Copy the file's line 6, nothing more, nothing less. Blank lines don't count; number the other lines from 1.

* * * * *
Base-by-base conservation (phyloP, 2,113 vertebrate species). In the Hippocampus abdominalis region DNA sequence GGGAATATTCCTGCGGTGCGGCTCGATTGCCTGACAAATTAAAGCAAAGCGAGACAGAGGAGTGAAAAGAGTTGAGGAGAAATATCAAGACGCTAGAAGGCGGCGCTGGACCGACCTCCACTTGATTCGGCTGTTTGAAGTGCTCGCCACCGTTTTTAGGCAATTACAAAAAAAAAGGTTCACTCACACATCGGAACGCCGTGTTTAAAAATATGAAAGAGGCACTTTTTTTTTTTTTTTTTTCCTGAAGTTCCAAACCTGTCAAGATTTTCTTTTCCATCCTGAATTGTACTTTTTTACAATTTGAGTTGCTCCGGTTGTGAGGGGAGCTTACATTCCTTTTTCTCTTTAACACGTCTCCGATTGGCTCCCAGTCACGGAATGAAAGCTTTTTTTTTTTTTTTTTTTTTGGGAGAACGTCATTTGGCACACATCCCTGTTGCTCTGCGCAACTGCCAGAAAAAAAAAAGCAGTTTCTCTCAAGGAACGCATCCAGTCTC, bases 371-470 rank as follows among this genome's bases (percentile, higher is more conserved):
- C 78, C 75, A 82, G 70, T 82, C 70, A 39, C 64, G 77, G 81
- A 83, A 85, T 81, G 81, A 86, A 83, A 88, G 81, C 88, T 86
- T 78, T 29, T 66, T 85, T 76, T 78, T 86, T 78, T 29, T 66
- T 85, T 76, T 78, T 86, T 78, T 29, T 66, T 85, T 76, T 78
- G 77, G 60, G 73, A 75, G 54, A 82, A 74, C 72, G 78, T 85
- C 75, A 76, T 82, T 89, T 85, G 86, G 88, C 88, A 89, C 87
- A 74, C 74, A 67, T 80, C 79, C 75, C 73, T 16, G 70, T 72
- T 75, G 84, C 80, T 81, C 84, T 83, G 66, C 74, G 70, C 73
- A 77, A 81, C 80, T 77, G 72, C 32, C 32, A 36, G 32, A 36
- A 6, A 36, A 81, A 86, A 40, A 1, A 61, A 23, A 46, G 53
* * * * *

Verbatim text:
- G 77, G 60, G 73, A 75, G 54, A 82, A 74, C 72, G 78, T 85